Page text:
Abstract: The role of enzymes involved in polycomb repression of gene transcription has been studied extensively in human cancer. Polycomb repressive complexes mediate oncogene-induced senescence, a principal innate cell-intrinsic tumor suppressor pathway that thwarts expansion of cells that have suffered oncogenic hits. Infections with human cancer viruses including human papillomaviruses (HPVs) and Epstein-Barr virus can trigger oncogene-induced senescence, and the viruses have evolved strategies to abrogate this response in order to establish an infection and reprogram their host cells to establish a long-term persistent infection. As a consequence of inhibiting polycomb repression and evading oncogene induced-senescence, HPV infected cells have an altered epigenetic program as evidenced by aberrant homeobox gene expression. Similar alterations are frequently observed in non-virus associated human cancers and may be harnessed for diagnosis and therapy.
Abstract: The Hepatitis C virus causes chronic infections in humans, which can develop to liver cirrhosis and hepatocellular carcinoma. The Bovine viral diarrhea virus is used as a surrogate model for antiviral assays for the HCV. From marine invertebrates and microorganisms isolated from them, extracts were prepared for assessment of their possible antiviral activity. Of the 128 tested, 2 were considered active and 1 was considered promising. The best result was obtained from the extracts produced from the Bacillus sp. isolated from the sponge Petromica citrina. The extracts 555 (500 µg/mL, SI>18) and 584 (150 µg/mL, SI 27) showed a percentage of protection of 98% against BVDV, and the extract 616, 90% of protection. All of them showed activity during the viral adsorption. Thus, various substances are active on these studied organisms and may lead to the development of drugs which ensure an alternative therapy for the treatment of hepatitis C.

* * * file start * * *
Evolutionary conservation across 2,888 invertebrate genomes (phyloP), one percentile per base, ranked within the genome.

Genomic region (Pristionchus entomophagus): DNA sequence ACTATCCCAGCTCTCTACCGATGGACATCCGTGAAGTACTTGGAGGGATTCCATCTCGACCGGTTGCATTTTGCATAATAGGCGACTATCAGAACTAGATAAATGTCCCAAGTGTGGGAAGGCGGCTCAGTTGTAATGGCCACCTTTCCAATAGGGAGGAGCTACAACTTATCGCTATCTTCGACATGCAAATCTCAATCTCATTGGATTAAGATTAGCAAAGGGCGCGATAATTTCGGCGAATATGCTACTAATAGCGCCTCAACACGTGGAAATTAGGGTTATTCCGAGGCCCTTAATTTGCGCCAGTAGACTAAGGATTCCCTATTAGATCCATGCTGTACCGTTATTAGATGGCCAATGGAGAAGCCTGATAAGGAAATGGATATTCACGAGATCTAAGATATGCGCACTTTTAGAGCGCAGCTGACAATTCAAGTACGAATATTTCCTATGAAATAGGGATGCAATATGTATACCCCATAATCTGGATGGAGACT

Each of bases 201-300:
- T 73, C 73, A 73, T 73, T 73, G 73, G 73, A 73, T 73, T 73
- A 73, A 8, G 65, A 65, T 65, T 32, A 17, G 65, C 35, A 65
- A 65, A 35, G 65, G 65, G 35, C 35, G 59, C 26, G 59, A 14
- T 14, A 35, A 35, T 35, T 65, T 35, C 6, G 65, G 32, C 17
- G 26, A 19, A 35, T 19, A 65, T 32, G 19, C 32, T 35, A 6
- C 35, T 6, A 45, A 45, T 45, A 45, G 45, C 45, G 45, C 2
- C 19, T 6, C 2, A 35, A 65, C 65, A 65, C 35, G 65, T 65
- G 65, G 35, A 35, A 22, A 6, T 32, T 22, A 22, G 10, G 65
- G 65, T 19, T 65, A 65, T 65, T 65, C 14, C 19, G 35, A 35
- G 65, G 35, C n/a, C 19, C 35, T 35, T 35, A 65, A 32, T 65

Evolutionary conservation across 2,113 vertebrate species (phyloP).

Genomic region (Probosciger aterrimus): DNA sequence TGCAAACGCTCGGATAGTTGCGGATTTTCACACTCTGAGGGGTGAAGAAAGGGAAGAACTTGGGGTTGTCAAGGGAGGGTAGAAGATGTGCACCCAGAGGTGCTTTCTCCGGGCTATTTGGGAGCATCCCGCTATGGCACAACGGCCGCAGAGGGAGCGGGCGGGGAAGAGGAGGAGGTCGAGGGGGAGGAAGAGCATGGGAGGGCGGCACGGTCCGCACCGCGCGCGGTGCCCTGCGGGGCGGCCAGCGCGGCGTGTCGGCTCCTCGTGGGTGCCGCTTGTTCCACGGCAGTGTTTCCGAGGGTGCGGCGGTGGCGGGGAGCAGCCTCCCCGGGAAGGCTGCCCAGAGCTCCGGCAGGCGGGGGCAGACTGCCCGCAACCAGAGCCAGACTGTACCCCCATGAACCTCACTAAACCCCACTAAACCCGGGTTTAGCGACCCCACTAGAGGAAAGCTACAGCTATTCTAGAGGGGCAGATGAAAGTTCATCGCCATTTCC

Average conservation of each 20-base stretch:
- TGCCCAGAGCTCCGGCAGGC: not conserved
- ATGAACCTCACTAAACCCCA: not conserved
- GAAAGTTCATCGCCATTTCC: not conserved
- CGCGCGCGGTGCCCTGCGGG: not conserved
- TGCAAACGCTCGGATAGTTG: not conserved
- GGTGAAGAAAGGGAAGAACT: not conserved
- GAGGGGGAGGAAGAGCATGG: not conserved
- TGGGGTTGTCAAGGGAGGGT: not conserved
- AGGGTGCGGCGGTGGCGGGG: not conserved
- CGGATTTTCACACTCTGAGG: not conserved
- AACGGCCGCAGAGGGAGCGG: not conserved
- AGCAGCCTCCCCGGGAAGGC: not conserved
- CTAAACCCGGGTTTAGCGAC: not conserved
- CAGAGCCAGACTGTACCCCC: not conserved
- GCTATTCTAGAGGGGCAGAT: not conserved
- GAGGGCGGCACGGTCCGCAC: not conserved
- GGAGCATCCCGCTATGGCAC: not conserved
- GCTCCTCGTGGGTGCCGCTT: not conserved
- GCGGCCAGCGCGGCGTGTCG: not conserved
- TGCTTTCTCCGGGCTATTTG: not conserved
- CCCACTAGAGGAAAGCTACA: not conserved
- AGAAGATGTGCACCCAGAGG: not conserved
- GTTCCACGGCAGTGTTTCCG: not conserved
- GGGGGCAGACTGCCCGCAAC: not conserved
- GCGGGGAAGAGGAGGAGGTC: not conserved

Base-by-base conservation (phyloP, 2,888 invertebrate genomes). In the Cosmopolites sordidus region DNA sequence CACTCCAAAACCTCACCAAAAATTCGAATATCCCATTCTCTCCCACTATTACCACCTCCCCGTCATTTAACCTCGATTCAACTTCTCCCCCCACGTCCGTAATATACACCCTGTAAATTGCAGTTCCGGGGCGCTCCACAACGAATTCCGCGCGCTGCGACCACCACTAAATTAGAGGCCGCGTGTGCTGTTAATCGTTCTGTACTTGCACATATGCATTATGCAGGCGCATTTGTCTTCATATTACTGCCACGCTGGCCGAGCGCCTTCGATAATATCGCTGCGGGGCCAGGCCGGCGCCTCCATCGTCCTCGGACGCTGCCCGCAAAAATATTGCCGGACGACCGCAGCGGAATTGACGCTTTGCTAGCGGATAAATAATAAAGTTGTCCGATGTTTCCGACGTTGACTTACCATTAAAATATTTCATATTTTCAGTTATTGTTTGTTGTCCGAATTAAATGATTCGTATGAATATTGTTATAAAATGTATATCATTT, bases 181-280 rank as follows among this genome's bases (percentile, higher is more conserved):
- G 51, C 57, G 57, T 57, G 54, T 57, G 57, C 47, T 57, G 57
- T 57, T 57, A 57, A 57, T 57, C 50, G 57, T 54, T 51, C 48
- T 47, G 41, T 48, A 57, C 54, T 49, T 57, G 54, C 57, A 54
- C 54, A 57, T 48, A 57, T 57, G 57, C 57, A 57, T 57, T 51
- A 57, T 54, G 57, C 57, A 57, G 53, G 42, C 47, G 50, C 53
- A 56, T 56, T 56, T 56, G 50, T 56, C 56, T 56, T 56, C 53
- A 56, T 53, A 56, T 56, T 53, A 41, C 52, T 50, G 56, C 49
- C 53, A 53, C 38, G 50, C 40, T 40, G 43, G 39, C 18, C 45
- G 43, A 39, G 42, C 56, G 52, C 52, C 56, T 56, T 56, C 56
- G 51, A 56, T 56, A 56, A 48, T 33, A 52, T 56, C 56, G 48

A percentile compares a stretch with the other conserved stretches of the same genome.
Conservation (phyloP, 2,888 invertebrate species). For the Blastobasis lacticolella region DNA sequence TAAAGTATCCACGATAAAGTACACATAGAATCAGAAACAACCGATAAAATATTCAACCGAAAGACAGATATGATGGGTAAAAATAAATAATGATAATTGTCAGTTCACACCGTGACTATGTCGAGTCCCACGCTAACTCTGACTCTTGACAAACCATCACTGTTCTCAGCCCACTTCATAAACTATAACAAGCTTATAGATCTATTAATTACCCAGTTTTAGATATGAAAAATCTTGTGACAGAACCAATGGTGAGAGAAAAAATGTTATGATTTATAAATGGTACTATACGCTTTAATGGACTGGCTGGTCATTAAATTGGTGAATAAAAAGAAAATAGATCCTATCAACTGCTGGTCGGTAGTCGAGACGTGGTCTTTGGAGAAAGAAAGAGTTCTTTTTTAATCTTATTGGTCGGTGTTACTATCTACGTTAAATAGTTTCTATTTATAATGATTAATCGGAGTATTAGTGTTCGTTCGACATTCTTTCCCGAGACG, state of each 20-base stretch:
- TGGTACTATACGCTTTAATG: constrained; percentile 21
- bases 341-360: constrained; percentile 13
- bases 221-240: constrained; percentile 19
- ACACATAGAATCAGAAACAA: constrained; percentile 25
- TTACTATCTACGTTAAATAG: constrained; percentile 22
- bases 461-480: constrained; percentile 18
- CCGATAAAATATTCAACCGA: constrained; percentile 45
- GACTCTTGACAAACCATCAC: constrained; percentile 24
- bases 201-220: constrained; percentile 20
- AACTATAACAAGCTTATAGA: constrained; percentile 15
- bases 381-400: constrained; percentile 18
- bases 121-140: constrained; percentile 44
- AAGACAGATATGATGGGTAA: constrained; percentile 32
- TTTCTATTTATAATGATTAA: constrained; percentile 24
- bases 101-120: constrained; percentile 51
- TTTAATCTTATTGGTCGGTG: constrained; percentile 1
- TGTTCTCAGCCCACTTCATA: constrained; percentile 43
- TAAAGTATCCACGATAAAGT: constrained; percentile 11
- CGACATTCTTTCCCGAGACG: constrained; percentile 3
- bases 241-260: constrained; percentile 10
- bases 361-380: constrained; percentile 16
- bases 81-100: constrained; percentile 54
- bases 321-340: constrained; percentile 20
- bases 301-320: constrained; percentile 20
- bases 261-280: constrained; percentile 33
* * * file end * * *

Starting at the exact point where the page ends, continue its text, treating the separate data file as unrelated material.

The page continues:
Abstract: REST is a key component of the HDAC1 or 2, CoREST, LSD1, REST (HCLR) repressor complex. The primary function of the HCLR complex is to silence neuronal genes in non-neuronal cells. HCLR plays a role in regulating the expression of viral genes in productive infections as a donor of LDS1 for expression of α genes and as a repressor of genes expressed later in infection. In sensory neurons the HCLR complex is involved in the silencing of viral genome in the course of establishment of latency. The thesis of this article is that (a) sensory neurons evolved a mechanism to respond to the presence and suppress the transmission of infectious agents from the periphery to the CNS and (b) HSV evolved subservience to the HCLR with at least two objectives: to maintain a level of replication consistent with maximal person-to-person spread and to enable it to take advantage of neuronal innate immune responses to survive and be available for reactivation shielded from adaptive immune responses of the host.